Former top prosecutor for the city of Baltimore, Marilyn Mosby, was convicted on one count of mortgage fraud after a lengthy criminal trial. The jury delivered a split verdict, finding Mosby not guilty on a second mortgage fraud charge but convicting her on one count. This conclusion comes on the heels of Mosby’s previous conviction on two counts of perjury in a separate trial held in November.
The federal charges against Mosby stemmed from allegations that she misrepresented a pandemic-related hardship to make early withdrawals from her retirement account. Prosecutors argued that Mosby used this money for down payments on two vacation homes in Florida, all while making false statements on the mortgage applications.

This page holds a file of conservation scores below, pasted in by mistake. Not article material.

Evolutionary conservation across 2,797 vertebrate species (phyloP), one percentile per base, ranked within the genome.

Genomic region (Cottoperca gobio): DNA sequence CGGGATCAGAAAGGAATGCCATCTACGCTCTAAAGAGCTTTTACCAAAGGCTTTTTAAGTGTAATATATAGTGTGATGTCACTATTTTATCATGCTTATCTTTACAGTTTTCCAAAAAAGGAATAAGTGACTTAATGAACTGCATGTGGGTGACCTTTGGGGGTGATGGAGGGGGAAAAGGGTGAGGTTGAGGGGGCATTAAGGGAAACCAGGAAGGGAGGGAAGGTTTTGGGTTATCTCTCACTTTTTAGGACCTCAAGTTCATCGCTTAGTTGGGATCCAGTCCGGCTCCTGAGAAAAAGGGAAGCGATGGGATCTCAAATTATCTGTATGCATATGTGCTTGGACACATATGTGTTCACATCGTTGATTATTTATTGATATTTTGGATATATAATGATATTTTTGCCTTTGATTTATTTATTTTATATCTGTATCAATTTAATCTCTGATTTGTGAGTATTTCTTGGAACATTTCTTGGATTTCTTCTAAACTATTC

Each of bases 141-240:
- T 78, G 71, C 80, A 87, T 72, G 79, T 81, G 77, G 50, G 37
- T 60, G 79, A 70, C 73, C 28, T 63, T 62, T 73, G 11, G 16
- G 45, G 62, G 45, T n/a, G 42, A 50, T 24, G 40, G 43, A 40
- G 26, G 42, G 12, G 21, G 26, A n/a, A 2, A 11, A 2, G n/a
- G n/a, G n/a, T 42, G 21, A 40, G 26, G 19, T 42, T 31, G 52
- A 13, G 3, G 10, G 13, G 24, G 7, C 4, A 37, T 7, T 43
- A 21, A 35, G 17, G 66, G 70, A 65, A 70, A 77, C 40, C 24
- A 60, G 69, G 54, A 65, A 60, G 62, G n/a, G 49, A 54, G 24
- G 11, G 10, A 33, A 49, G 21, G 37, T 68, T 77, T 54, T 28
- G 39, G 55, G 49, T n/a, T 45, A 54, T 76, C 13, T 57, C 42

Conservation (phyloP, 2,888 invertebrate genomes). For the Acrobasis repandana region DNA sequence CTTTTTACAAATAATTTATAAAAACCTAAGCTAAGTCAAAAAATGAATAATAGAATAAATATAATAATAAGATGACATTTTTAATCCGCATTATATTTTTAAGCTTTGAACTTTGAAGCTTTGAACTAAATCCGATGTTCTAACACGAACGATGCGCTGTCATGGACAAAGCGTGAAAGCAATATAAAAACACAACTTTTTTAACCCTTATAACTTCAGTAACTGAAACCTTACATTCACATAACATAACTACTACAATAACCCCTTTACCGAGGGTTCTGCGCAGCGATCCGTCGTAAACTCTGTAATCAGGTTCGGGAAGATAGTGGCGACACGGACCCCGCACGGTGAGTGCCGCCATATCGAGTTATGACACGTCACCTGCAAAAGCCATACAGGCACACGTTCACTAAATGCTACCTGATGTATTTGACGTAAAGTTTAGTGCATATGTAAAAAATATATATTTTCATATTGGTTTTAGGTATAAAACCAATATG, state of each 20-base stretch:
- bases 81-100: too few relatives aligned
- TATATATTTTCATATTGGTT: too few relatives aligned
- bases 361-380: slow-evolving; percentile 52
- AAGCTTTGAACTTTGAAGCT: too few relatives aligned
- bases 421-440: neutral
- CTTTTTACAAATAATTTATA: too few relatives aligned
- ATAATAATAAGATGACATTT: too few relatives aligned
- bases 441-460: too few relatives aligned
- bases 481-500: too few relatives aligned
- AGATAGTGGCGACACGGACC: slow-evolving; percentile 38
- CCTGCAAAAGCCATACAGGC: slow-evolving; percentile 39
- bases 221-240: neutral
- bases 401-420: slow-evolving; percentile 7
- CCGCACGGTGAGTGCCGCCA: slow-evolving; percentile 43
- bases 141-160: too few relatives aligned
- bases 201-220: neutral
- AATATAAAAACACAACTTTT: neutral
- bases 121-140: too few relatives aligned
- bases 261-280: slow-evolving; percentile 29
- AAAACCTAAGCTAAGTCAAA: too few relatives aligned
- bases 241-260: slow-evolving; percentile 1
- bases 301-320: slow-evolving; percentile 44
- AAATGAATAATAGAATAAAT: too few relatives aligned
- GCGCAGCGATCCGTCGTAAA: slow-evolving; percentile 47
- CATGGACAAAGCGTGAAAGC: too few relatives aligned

Mosby, who served two terms as the state’s attorney for Baltimore, gained national attention for her progressive policies and high-profile decisions. Notably, she pursued charges against the police officers involved in the 2015 death of Freddie Gray, which sparked widespread protests against police brutality. Despite her efforts, none of the officers were convicted.
Facing indictment by a federal grand jury, Mosby lost re-election in 2022. Her mortgage fraud trial, which began in mid-January, was moved from Baltimore to Greenbelt, Maryland, due to concerns about potential juror bias stemming from extensive media coverage of the case.
The conviction marks a significant downfall for Mosby, once a prominent figure in Baltimore politics. As she awaits sentencing in both the mortgage fraud and perjury cases, the outcome underscores the serious consequences of unethical behavior, even for individuals in positions of power and authority.